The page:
Walter Mosley

Walter Mosley is one of the most versatile and admired writers in America today. He is the author of more than 34 critically acclaimed books, including the major bestselling mystery series featuring Easy Rawlins. His work has been translated into 21 languages and includes literary fiction, science fiction, political monographs, and a young adult novel. His short fiction has been widely published, and his nonfiction has appeared in The New York Times Magazine and The Nation, among other publications. He is the winner of numerous awards, including an O. Henry Award, a Grammy and PEN America’s Lifetime Achievement Award. He lives in New York City.

Walter Mosley was born on January 12, 1952 in Los Angeles, California, where his Easy Rawlins novels are set. He grew up in the Watts and Pico-Fairfield districts of the city, the only child of a mixed-race marriage. His mother, Ella, was Polish Jewish and worked as a personnel clerk, and his father, Leroy Mosley, was an African American supervising custodian at a Los Angeles public school from Louisiana who had worked as a clerk in the segregated US army during the Second World War. His parents tried to marry in 1951 but, though the union was legal in California where they were living, no one would give them a license.

As an only child, he ascribes his writing imagination to "an emptiness in my childhood that I filled up with fantasies". For $9.50 a week, Walter Mosley attended the Victory Baptist day school, a private African-American elementary school that held pioneering classes in black history. When he was 12, his parents moved from South Central to more comfortably affluent, working-class west LA.

Mosley describes his father as a deep thinker and storyteller, a "black Socrates" and though his mother wasn't effusive, inspired in him the tools to write, filling his world with European classics from Dickens and Zola to Camus. He also loved Langston Hughes and Gabriel García Márquez. He was largely raised in a non-political family culture, although there were high racial conflicts flaring though L.A. at the time and he would later become more highly politicized and outspoken about racial inequalities in the US, which are a context of much of his fiction.

Mosley earned his bachelor's degree from Johnson State College in Vermont in 1977, after which he tried various jobs, including computer programming. In 1982 he moved to New York City with his future wife, Joy Kellman, a white Jewish woman. They were married five years later, in 1987.

Walter Mosley stopped working in order to attend the City College of New York and focus on literature. Mosley recounts that one day he was inspired to write a sentence about black people sitting on a porch in Louisiana. Writing this sentence so roused him that he decided to devote his life to being an author.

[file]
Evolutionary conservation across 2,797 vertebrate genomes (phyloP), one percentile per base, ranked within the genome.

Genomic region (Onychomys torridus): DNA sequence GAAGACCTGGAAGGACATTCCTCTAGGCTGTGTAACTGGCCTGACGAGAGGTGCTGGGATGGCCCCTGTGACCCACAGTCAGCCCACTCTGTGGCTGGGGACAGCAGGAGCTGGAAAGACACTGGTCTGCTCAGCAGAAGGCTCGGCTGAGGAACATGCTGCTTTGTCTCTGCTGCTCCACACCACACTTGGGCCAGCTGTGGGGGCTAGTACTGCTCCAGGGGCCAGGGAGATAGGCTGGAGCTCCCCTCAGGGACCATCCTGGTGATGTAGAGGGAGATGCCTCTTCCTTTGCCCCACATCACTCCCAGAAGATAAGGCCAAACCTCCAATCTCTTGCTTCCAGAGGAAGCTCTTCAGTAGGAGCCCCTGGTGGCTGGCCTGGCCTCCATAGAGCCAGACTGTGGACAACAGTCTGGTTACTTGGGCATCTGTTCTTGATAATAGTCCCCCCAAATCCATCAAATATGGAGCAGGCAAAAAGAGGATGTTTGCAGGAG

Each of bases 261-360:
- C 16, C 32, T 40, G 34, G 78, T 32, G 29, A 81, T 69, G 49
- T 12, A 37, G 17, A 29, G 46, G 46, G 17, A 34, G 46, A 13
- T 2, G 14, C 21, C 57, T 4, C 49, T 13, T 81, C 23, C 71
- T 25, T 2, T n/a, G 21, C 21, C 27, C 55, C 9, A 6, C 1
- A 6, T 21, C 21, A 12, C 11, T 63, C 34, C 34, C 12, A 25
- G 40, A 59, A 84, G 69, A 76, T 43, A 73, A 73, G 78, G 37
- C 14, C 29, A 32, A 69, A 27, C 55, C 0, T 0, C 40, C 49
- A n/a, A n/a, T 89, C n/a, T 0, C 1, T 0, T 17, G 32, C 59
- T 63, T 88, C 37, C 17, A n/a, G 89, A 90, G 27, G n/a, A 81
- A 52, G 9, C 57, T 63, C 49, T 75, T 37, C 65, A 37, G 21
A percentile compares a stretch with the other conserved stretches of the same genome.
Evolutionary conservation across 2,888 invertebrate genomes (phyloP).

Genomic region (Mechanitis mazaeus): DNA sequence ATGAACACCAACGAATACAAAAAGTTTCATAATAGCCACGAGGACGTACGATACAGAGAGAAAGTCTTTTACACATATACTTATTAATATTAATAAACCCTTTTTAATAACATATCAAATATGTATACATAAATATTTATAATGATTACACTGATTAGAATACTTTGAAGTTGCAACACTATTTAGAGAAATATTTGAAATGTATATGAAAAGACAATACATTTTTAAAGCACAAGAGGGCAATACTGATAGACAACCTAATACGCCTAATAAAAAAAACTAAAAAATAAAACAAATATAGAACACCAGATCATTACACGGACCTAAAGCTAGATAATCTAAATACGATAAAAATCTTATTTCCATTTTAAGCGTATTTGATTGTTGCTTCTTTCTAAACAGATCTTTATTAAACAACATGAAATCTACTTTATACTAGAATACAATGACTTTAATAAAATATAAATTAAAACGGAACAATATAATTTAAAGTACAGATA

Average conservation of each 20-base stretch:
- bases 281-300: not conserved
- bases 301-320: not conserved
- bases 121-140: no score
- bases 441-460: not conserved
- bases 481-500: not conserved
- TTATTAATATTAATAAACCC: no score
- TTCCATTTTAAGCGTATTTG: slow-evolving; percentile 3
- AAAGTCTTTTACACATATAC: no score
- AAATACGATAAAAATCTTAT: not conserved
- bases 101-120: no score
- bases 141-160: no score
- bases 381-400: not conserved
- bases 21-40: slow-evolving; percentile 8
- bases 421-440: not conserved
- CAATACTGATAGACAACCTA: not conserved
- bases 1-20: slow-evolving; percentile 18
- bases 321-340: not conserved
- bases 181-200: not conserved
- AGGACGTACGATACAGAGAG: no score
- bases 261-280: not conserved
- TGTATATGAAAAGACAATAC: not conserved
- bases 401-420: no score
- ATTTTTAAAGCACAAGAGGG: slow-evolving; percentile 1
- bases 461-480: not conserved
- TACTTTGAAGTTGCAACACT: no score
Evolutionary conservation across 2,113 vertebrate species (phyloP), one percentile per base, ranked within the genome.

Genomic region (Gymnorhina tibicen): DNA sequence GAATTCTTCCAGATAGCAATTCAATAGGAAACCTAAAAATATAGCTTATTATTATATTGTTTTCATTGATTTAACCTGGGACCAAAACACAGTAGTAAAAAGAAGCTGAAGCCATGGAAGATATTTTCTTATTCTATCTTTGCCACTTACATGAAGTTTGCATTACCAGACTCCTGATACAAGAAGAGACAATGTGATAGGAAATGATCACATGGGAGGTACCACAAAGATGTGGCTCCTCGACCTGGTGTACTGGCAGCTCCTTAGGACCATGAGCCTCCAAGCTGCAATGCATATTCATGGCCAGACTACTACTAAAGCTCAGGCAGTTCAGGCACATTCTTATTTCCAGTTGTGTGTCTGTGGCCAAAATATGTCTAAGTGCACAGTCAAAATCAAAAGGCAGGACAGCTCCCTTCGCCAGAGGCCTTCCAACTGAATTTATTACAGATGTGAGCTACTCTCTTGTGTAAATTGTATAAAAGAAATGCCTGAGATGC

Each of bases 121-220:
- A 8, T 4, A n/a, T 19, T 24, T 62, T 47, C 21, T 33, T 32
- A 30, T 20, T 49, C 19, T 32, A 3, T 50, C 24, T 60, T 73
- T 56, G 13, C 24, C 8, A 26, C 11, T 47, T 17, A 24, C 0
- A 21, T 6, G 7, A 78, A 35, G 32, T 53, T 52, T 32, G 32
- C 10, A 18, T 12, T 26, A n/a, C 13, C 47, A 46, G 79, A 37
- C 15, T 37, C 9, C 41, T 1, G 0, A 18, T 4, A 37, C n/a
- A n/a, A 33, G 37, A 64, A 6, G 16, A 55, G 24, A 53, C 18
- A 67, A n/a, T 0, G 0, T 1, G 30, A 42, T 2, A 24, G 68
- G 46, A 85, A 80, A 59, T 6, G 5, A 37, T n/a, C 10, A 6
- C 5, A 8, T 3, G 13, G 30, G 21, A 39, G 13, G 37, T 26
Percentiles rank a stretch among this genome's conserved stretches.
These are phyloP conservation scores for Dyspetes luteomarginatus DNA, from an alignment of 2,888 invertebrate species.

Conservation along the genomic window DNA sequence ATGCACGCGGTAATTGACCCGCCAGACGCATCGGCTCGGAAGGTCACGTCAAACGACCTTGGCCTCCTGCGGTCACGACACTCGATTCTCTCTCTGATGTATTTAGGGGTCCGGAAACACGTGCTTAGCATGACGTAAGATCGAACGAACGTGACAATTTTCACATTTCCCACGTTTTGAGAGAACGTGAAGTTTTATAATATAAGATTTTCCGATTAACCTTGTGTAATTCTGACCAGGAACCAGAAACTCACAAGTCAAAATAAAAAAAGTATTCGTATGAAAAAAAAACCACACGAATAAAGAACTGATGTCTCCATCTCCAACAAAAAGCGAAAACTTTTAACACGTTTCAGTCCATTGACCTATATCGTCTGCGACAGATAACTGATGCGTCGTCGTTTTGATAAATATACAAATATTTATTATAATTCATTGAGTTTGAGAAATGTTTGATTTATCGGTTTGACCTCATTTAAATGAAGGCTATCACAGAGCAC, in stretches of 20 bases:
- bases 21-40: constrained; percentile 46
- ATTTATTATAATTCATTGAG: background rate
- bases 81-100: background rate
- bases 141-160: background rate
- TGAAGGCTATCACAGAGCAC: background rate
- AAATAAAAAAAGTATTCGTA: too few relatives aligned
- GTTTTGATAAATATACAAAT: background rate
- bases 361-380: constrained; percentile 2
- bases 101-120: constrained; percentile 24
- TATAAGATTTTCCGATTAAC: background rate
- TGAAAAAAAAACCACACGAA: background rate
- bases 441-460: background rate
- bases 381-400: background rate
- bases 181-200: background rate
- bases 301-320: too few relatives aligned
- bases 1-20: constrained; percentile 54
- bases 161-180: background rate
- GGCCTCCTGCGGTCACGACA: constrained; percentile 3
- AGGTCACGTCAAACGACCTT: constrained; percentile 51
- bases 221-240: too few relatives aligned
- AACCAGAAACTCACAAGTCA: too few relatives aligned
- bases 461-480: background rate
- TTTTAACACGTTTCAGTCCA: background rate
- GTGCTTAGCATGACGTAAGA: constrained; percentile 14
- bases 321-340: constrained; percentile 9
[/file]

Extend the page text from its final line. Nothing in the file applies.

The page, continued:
Mosley started writing at 34 and has written every day since, penning more than 33 books in a variety of categories, including non-mystery fiction, afro-futurist science fiction and non-fiction politics, often publishing two books a year. His work has been translated into 21 languages. His direct inspirations include the detective fiction of Dashiell Hammett, Graham Greene and Raymond Chandler.

Mosley's fame increased in 1992 when then-presidential candidate Bill Clinton, a fan of murder mysteries, named Mosley as one of his favorite authors. Mosley made publishing history in 1997 by foregoing an advance to give the manuscript of Gone Fishin' to a small, independent publisher, Black Classic Press in Baltimore, run by former Black Panther Paul Coates.

Walter Mosley's Easy Rawling series is partly based on his father's experiences of war and prejudice. The first story in the series was Devil in a Blue Dress and has been followed by A Red Death, White Butterfly, Black Betty, A Little Yellow Dog, Big Boy Brawly Brown, Six Easy Pieces, and 2005's Little Scarlet.

Mosley has received numerous awards during his career, including an honorary Doctorate from the City College of New York, a Sundance Film Festival "Risktaker" award, and a Grammy award for his liner notes in the comedy album "Richard Pryor...And It's Deep Too!

In 2008 Walter Mosley published Diablerie, a novel about a reformed alcoholic who confronts a violent secret from his past, and The Tempest Tales, which centers on a dead man whose refusal to accept St. Peter's judgment results in him being returned to earth. Mosley adapted the latter work into his first play, The Fall of Heaven, which was staged in 2010.

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